Last week’s presidential debate had a foreign-policy focus, but two upcoming debates — one with a town-hall format on October 7, and a more formal event with a focus on domestic and economic issues on October 15 — will likely address environmental topics and how they impact jobs, climate change, and our national priorities.
At the town hall debate at Belmont University in Tennessee, moderator Tom Brokaw will ask Barack Obama and John McCain questions from the audience and from the Internet (submit your queries at myspace.com/mydebates). I’m thinking about submitting a green question, so I’ve been looking closely at each of the candidates’ stances on various environmental issues.
Take the question of “CLEAN COAL,” which author and Appalachia expert Jeff Biggers described thusly in The Washington Post in March: “Never was there an oxymoron more insidious, or more dangerous to our public health.”
The term refers to various processes that supposedly negate coal burning’s egregious environmental effects by “scrubbing,” liquefying, or gasifying its polluting by-products (namely, carbon). But aside from very real concerns about how effective that technology actually is, large-scale clean coal infrastructure (including how to store the sequestered carbon) is at least a decade away. When it comes to climate-change solutions, clean coal is more band-aid than visionary. Still, both Obama and McCain have publicly stated their support of clean coal projects — McCain to the tune of $2 billion per year, Obama only if they emit 20 percent less carbon than traditional methods.
However, Obama proposes investing more than seven times that much ($150 billion over 10 years) into other RENEWABLE ENERGY sources and efficiency measures — which he hopes will translate into five million “green-collar” jobs, and 25 percent of US electricity coming from renewables by 2025.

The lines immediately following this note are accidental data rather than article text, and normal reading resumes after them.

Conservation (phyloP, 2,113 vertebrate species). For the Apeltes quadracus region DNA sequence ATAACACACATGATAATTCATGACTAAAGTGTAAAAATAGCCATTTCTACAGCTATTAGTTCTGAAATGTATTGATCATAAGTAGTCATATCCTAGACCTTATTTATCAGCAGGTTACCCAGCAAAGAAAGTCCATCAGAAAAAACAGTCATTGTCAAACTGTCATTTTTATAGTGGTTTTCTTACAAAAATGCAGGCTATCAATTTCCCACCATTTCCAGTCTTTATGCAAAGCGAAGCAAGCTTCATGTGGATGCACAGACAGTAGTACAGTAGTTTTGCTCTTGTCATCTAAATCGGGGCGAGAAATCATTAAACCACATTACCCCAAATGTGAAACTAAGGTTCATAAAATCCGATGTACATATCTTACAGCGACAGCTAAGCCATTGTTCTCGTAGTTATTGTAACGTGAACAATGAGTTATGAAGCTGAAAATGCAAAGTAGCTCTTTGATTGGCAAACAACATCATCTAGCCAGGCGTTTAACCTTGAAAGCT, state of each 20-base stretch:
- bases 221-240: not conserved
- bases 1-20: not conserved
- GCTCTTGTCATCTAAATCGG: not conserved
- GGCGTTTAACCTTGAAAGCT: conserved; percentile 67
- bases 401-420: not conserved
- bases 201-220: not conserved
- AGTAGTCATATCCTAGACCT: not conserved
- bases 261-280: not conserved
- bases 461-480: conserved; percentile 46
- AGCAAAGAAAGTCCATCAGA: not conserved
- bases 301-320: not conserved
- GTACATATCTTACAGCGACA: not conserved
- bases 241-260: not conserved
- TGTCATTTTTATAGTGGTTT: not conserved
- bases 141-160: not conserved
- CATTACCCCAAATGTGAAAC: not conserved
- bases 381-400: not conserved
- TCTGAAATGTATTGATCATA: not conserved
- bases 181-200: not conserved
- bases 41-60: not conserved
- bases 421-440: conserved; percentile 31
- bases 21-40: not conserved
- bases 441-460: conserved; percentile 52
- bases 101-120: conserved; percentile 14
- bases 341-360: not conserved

McCain supports renewables as well, but hasn’t proposed any substantive public financial investment in their production. (The only alternative fuel that McCain specifically targets for government support is NUCLEAR ENERGY. Obama is open to discussing nuclear, but doesn’t support it outright.)
Of course, even the most robust push for renewable energy must be accompanied by a strategy to deal with existing polluters. To that end, both Obama and McCain support a CAP-AND-TRADE SYSTEM that would issue “emissions permits” to companies; no company could exceed the amount of greenhouse gases outlined in its permits, and if it had extras, that company could trade (i.e., sell) its permits to a higher-polluting entity. Over time, the number of permits issued, and therefore emissions, would drop. The candidates disagree on the specifics, however: Obama wants an 80 percent emissions reduction by 2050, while McCain aims for just 65 percent. Plus, McCain wants to give the emissions permits away for free (at first, at least), while Obama wants the federal government to auction them off and make polluters pay from the get-go.
McCain’s stance on FUEL-ECONOMY STANDARDS is similarly anemic. He says he supports increasing cars’ CAFE (Corporate Average Fuel Economy) standards, but doesn’t say by how much. Obama offers a concrete goal: to raise the standards by four percent every year he’s in office (in eight years, we’d go from 27.5 miles per gallon to 37.6 mpg).
It’s easy to see that on the hot-button environmental issues, Obama offers more concrete financing ideas and measurable goals. (Although his turnabout on OFFSHORE OIL DRILLING — which he’d previously opposed, but now says could be part of a comprehensive energy strategy — gave eco-organizations a start at the end of last month.) And his commitment to public investment is about more than money — it’s also about manpower, and national morals. But the clean coal thing is stuck in my craw. So here is my question:
Senator Obama, how is it possible to encourage speedy development of clean-coal technology without tacitly encouraging continued reliance on traditional fossil fuels?
Deirdre Fulton can be reached at firstname.lastname@example.org.